Mayor Wants to Keep Cincy Street Car Line Closed

Cincinnati’s mayor is recommending that the city streetcar line remain closed during the next fiscal year.

The streetcar line last carried passengers on March 30. At the time officials said that was due to the difficulty of sanitizing the five cars used on the line.

However, Cincinnati Metro buses have continued to operate during the COVID-19 pandemic.

Some supporters of the streetcar suspect that lingering antagonistic city officials are behind the move to shut down the streetcar line for the next fiscal year, which begins July 1, as a backdoor way to kill it.

City council member David Mann, chairman of the budget committee, said he hopes the streetcar resumes operation eventually but said the city has other pressing needs.

“So, I would prefer we circle back around that question in a few weeks,” he said.

But transit supporter Derek Bauman argues there is no need to keep the 3.6-mile streetcar line closed and he fears the city administration wants to inflict harm on the system.

The longer it remains closed, some fear, the less likely that previous riders will use it again.

The Cincinnati Bell Connector opened in September 2016 between downtown and the Over the Rhine neighborhood.

The budget proposed by Mayor John Cranley would allocate $2.9 million to maintain the streetcar infrastructure for a year but passengers would not be allowed to board the occasional streetcar runs that would be made.

The current fiscal year budget for the streetcar line is $4.6 million.

In the next fiscal year the mayor wants to divert $2 million in parking meter revenue and fines that would have gone to the streetcar into the general fund.

The city expects parking revenue overall to drop in fiscal year 2021 due to the lingering effects of the pandemic combined with the economic recession.

Cranley long has been an opponent of the streetcar and tried to kill it in 2013.

Cincinnati received $45 million in funding from the Federal Transit Administration to pay for the $148 million streetcar line.

When the major sought to scrap the streetcar project seven years ago the FTA threatened to demand the city pay back what it had received.

The city council voted to overrule the mayor and the streetcar project was completed.

The Cranley administration argues that keeping the streetcar line in operable condition even though passengers are not allowed to ride would not be a violation of the FTA grant agreement, which requires Cincinnati to operate the streetcar line for 21 more years.

The proposes streetcar budget does not project receiving any revenue from streetcar fares, advertising or naming rights money from Cincinnati Bell.

It also assumes that operator Transdev will agree to take about half of the money owed to it under the contract, which is $1.8 million.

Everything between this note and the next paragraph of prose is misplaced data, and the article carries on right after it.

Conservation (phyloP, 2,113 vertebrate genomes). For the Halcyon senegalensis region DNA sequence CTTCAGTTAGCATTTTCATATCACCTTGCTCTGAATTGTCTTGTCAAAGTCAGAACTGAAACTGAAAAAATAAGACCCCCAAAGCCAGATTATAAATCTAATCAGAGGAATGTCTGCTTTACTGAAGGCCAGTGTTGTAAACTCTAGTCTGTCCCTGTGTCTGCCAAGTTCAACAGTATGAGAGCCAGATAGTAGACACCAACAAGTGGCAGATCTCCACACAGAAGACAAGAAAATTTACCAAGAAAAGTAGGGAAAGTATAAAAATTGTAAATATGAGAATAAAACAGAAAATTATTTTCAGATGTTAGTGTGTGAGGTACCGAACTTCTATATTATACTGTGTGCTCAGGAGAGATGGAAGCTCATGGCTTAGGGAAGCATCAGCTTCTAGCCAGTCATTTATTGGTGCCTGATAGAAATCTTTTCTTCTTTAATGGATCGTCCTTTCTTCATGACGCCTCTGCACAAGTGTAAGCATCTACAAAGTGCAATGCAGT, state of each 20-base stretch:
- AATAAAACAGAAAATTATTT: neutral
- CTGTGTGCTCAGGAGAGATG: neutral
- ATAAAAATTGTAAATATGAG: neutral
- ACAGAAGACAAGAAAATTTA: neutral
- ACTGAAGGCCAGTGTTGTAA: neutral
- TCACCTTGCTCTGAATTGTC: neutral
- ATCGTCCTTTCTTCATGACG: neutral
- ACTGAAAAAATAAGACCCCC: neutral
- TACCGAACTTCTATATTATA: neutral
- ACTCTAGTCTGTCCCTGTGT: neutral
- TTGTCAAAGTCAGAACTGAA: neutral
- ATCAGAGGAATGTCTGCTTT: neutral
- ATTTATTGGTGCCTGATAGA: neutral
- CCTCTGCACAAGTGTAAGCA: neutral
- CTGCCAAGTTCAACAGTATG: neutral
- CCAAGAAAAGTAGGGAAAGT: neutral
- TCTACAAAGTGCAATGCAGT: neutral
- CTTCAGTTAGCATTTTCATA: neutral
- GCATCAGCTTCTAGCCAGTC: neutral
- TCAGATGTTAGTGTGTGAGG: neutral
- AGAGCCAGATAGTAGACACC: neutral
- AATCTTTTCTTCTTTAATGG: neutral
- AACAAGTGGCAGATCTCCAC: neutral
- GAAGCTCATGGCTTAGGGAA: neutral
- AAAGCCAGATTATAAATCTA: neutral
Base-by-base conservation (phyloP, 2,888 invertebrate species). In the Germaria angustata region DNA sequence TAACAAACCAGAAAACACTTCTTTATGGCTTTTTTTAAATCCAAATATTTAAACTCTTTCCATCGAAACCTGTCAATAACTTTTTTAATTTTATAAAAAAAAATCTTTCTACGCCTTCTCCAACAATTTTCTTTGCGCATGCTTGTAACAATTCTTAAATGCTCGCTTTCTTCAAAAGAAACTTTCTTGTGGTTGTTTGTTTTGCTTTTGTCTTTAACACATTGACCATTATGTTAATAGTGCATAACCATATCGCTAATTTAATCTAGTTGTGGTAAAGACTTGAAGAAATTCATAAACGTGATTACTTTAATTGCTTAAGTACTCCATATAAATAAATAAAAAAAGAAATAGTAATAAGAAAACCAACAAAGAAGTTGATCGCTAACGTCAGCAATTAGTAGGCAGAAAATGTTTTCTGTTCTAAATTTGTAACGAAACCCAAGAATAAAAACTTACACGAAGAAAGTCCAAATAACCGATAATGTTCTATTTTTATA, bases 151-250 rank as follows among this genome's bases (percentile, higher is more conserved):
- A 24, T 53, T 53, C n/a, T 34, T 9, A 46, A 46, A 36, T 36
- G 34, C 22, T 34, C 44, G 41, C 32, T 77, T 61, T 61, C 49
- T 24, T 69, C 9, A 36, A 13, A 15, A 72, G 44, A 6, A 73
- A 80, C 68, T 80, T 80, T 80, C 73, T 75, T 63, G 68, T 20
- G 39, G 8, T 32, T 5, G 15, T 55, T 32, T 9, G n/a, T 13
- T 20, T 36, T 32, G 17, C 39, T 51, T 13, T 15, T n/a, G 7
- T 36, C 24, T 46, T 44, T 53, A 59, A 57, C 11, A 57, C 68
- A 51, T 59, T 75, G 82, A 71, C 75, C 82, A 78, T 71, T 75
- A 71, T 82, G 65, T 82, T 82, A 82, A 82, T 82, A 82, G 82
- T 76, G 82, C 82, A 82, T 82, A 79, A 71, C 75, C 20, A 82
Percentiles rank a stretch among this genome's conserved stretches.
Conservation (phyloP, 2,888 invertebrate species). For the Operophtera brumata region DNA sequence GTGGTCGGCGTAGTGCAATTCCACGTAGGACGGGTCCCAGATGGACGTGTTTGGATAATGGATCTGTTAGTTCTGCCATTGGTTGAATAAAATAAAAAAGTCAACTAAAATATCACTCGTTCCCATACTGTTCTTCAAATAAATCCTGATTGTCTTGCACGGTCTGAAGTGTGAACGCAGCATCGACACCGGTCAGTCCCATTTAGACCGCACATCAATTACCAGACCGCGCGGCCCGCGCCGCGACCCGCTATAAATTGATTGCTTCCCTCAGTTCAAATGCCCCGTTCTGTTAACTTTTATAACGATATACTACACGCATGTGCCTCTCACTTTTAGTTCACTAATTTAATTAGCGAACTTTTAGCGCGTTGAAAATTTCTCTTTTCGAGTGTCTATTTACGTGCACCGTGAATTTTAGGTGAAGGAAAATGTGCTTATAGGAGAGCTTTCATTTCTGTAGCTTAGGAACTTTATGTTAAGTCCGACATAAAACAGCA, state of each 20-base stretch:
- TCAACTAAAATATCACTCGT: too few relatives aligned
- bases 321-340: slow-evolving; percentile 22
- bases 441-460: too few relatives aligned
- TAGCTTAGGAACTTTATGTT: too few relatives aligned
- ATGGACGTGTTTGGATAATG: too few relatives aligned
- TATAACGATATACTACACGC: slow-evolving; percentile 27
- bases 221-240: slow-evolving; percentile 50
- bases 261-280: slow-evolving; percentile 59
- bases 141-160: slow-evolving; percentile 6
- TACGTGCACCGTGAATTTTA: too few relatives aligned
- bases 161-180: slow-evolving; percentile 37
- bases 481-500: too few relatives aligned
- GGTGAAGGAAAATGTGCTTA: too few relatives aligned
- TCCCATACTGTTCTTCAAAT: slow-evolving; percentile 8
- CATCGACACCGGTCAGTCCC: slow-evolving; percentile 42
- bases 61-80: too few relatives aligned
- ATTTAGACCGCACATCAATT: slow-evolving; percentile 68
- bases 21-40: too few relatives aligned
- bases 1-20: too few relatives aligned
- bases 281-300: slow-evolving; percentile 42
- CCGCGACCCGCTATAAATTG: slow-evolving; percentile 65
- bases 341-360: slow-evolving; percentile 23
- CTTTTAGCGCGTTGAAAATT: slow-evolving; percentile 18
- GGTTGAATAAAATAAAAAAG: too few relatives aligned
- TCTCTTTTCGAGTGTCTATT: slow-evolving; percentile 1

Some streetcar supporters have suggested resuming service with shorter hours of operation and using a surplus of $5 million in the city’s transit fund.

Bauman fears the city’s moves will damage its relationship with the FTA. Cincinnati is expected to seek millions in funding from the FTA to help construct a bus rapid transit line that voters approved last year.

“It’s outrageous,” Bauman said. “Why are we risking the possibility of hundreds of millions of dollars in federal grants for projects because of philosophical hatred for the project?”

The streetcar was the eighth-most ridden Metro transit route in 2019, with ridership increasing by 12 percent over the 2018 level.

During the first 11 weeks of 2020, ridership was up 18 percent although patronage has trailed initial projections used to justify building the line.

Some streetcar supporters have accused the city of mismanaging the handling of the streetcar network in its early months of operation, including failing to address cars and trucks blocking the streetcar.

They also say the city has yet to conduct a study of the economic effect of the streetcar project.

The Cincinnati Business Courier reported in 2016 that developers and building owners made $160 million in investments in 183 properties directly on the streetcar line.

A survey of property owners found 60 percent saying the streetcar was a factor in their decision to invest, accounting for $25 million of those dollars.

Council member Mann said the streetcar budget should be reviewed by the budget committee after it has completed its review of the overall city budget for the next fiscal year and he said he still favors having the streetcar line.

“I think there’s more pluses than minuses,” Mann said. “We’ve got the Haile Foundation money to protect. I think we’ll do a better job if we deal with the streetcar issues later.”

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